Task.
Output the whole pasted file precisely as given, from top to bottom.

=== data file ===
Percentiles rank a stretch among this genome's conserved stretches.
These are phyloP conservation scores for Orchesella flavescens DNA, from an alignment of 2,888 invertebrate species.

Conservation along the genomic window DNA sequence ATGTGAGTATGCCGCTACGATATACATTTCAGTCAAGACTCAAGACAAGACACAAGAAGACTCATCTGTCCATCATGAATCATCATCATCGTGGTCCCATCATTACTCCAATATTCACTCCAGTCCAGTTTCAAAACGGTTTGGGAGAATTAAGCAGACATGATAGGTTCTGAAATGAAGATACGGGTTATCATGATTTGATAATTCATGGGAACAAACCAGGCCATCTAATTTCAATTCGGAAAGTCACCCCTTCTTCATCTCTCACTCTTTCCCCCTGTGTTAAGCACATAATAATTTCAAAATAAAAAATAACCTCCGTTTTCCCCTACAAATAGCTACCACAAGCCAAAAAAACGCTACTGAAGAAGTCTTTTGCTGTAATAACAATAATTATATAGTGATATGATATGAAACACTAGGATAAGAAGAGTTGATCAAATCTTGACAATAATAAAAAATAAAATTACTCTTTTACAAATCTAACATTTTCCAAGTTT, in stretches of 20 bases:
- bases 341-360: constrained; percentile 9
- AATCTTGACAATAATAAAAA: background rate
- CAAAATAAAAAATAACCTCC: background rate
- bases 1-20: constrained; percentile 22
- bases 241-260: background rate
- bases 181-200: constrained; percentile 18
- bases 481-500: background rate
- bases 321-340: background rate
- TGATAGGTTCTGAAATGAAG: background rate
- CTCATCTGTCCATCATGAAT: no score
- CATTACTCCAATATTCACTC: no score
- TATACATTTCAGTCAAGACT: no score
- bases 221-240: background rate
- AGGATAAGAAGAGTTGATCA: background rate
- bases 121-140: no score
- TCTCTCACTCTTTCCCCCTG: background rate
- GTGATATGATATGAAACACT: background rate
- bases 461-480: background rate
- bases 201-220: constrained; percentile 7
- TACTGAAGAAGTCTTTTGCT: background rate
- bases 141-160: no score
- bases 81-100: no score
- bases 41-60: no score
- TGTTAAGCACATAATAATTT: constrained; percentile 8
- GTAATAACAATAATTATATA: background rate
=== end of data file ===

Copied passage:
Percentiles rank a stretch among this genome's conserved stretches.
These are phyloP conservation scores for Orchesella flavescens DNA, from an alignment of 2,888 invertebrate species.

Conservation along the genomic window DNA sequence ATGTGAGTATGCCGCTACGATATACATTTCAGTCAAGACTCAAGACAAGACACAAGAAGACTCATCTGTCCATCATGAATCATCATCATCGTGGTCCCATCATTACTCCAATATTCACTCCAGTCCAGTTTCAAAACGGTTTGGGAGAATTAAGCAGACATGATAGGTTCTGAAATGAAGATACGGGTTATCATGATTTGATAATTCATGGGAACAAACCAGGCCATCTAATTTCAATTCGGAAAGTCACCCCTTCTTCATCTCTCACTCTTTCCCCCTGTGTTAAGCACATAATAATTTCAAAATAAAAAATAACCTCCGTTTTCCCCTACAAATAGCTACCACAAGCCAAAAAAACGCTACTGAAGAAGTCTTTTGCTGTAATAACAATAATTATATAGTGATATGATATGAAACACTAGGATAAGAAGAGTTGATCAAATCTTGACAATAATAAAAAATAAAATTACTCTTTTACAAATCTAACATTTTCCAAGTTT, in stretches of 20 bases:
- bases 341-360: constrained; percentile 9
- AATCTTGACAATAATAAAAA: background rate
- CAAAATAAAAAATAACCTCC: background rate
- bases 1-20: constrained; percentile 22
- bases 241-260: background rate
- bases 181-200: constrained; percentile 18
- bases 481-500: background rate
- bases 321-340: background rate
- TGATAGGTTCTGAAATGAAG: background rate
- CTCATCTGTCCATCATGAAT: no score
- CATTACTCCAATATTCACTC: no score
- TATACATTTCAGTCAAGACT: no score
- bases 221-240: background rate
- AGGATAAGAAGAGTTGATCA: background rate
- bases 121-140: no score
- TCTCTCACTCTTTCCCCCTG: background rate
- GTGATATGATATGAAACACT: background rate
- bases 461-480: background rate
- bases 201-220: constrained; percentile 7
- TACTGAAGAAGTCTTTTGCT: background rate
- bases 141-160: no score
- bases 81-100: no score
- bases 41-60: no score
- TGTTAAGCACATAATAATTT: constrained; percentile 8
- GTAATAACAATAATTATATA: background rate